My wake-up moment occurred when I was finally able to heal my relationship with my mother. This happened when I truly appreciated her for who she was, rather than who I was expecting her to be. Since our parents are our first contact with people, how we relate to them colors how we relate to ourselves. Consequently, healing my relationship with my mother reflected the healing of issues within myself, as the problems were no longer triggered by her presence.
Professionally speaking, I knew diet and nutrition were important in a personís health and emotional state. As I began researching diet more extensively, I discovered 25 different body types, each with its own unique dietary pattern. While diet is important, the most profound, valuable information I uncovered about each type was its psychological profile. This is what enabled me to understand my mother and ex-husband, and differentiate myself from both of them.
Our Answers Are Within Ė Unlocking Them
The plan for our lifeís experience is located within the body and is directed and reflected through our dominant gland, organ or system. Itís the dominant one of them which determines our physical characteristics, weight gain patterns, foods that best support us, how we think, what motivates us, our core character traits and means by which we relate to the world. The 25 body types can be divided into four quadrants based on whether your dominant sense is mental/emotional and physical/spiritual. My motherís body type is Gallbladder, which is in the emotional/physical quadrant. My ex-husband is Blood, which, like my mother, is emotional/physical. That relationship was all about bringing to the surface unresolved issues I had with my mother, though I was not consciously aware of them. My fatherís body type was Eye, which is in the mental/spiritual quadrant. My body type is Thyroid, which is also mental/spiritual. People who are the same body type think the same way and those in the same quadrant speak the same language, which explains why it was easy for me to understand and be understood by my father, but not my mother. While everyone has all four aspects, only two are dominant. Our challenge is to develop the other two aspects and relate effectively to people in both the same and different quadrants.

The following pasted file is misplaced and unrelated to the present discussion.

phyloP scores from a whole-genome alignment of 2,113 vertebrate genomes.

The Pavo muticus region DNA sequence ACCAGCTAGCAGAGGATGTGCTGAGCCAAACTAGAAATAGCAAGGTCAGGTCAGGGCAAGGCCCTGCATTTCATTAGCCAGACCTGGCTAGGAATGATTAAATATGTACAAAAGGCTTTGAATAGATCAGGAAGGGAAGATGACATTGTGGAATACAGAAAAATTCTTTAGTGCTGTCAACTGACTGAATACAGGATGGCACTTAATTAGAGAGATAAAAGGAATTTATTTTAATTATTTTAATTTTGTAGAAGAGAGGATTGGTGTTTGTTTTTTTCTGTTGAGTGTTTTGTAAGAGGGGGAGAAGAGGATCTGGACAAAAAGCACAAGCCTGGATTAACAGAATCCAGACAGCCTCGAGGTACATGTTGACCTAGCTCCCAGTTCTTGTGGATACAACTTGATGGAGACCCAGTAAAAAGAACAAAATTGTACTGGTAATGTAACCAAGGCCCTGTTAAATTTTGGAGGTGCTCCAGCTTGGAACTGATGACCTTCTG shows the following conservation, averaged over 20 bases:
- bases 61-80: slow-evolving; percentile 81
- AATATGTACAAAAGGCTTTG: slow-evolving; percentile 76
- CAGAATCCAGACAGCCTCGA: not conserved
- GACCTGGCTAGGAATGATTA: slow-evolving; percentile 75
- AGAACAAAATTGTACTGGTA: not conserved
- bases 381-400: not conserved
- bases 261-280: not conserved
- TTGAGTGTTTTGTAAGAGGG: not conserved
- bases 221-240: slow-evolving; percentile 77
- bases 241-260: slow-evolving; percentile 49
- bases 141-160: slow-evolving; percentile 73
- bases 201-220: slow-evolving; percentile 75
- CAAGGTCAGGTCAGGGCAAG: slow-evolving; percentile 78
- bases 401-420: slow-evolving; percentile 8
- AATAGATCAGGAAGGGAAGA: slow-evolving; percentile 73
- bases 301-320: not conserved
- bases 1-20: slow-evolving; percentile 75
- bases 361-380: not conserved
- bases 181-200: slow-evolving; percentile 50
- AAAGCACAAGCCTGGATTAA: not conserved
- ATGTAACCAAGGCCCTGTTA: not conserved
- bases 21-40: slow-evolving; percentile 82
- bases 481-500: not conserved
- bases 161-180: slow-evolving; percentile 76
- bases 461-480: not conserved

The positive side of being around someone who is the same as you is that you basically think the same way and have the same strengths and challenges. This may or may not stimulate growth. The advantage of being around someone who is opposite is your opportunity to grow and develop your less expressed traits. The more we develop our weaker aspects, the more balanced, understanding and compassionate we become. The best way to learn something is to experience it, which is why opposites attract. Life has a way of bringing to us what we most need to learn.
When I was able to understand my motherís strengths, motivations, characteristics and challenges, I was able to accept her for the sweet, conscientious, loyal, dependable person she is. She is a healthy, vibrant 80-year-0ld who works in my office three days a week. Our relationship is loving, appreciative and harmonious, as is my relationship with myself and those around me.